Introduction: Ground transport from a remote helipad at a trauma center may delay patient arrival in the ED and affect patient morbidity and mortality. Prehospital care providers must be aware of the magnitude of any delay when selecting the most expedient means of transport for trauma patients. This study quantifies the time required for a 0.6-mile ground transport from a remote trauma center helipad to an ED through two traffic signals along one city street.
Methods: The trauma registry was queried for all patients transported directly from the scene to the regional trauma center by helicopter between January 1993 and October 1996. Prehospital records were used to supplement missing time data; patients with incomplete data were excluded. Ground transport time was calculated by subtracting the time that the helicopter arrived at the remote helipad from the time the ambulance arrived at the ED. Mean ground transport time and standard deviation were calculated.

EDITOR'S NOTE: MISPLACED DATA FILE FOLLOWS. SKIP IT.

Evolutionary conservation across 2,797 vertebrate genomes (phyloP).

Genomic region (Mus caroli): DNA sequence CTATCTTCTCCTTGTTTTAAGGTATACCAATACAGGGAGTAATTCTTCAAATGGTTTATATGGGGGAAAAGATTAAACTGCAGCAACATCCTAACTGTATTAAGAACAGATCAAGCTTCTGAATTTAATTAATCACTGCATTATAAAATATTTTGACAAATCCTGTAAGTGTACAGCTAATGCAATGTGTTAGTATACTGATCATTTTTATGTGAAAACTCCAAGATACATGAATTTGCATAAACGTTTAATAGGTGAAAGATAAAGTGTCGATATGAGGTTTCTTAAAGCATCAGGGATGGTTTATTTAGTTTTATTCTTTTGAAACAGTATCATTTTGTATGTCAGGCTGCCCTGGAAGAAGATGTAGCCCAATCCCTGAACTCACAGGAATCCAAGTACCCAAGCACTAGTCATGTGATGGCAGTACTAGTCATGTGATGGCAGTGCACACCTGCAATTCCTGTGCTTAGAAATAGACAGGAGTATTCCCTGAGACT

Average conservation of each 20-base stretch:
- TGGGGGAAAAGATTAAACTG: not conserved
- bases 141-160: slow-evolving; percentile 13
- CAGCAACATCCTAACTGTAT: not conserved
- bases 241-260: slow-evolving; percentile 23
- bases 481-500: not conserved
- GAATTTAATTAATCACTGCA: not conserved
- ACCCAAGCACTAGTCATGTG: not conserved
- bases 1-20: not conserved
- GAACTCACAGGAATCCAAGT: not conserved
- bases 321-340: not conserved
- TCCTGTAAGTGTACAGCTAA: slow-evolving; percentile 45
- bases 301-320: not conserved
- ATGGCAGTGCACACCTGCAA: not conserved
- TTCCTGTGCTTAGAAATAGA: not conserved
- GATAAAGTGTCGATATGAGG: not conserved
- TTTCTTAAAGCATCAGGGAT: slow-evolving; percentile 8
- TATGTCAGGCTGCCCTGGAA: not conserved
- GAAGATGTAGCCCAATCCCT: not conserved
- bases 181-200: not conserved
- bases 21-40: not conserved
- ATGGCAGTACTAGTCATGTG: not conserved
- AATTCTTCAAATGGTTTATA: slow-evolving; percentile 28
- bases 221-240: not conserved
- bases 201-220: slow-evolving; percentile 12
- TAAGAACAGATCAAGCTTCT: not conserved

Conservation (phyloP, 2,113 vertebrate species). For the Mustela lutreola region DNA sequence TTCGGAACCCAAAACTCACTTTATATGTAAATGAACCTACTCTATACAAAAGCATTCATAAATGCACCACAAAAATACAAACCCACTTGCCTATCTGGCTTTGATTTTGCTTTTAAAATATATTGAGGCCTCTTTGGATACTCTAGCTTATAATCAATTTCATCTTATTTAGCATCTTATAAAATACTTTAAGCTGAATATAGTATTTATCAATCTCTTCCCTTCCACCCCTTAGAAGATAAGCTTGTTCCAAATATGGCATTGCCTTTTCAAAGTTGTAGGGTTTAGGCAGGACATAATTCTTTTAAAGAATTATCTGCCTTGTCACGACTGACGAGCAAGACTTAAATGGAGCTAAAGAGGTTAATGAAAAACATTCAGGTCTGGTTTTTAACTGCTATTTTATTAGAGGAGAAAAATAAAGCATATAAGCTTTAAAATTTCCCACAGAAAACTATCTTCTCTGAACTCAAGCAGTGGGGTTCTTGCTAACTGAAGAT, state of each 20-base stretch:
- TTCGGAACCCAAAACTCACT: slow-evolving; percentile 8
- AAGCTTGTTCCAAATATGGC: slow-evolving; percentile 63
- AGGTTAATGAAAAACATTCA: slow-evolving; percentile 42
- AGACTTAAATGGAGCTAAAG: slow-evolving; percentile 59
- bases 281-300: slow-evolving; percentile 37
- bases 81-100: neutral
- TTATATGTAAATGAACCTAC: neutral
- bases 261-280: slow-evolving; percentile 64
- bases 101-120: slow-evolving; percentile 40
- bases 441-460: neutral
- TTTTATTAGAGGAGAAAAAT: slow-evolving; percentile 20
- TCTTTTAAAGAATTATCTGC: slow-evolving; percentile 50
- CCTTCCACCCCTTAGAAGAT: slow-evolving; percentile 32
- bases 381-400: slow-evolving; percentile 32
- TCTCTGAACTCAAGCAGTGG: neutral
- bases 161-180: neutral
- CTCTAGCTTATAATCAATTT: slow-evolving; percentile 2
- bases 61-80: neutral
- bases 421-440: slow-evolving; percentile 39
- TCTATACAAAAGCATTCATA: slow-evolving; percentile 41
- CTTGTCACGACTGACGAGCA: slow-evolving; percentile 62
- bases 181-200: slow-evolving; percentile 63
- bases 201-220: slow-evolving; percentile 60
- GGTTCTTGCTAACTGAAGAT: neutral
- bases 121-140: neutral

Results: Three-hundred-eighty-nine trauma patients were transported directly from the scene to the regional trauma center by helicopter. Complete data were available for 345 patients (89%). Mean ground transport time was 5.2 +/- 2.3 minutes.
Conclusion: The need for ground ambulance transport from this remotely located trauma center helipad adds more than 5 minutes to total prehospital time. This delay in ED arrival may be significant for some patients and should be taken into account when selecting the most appropriate mechanism of patient transport and planning helipad construction.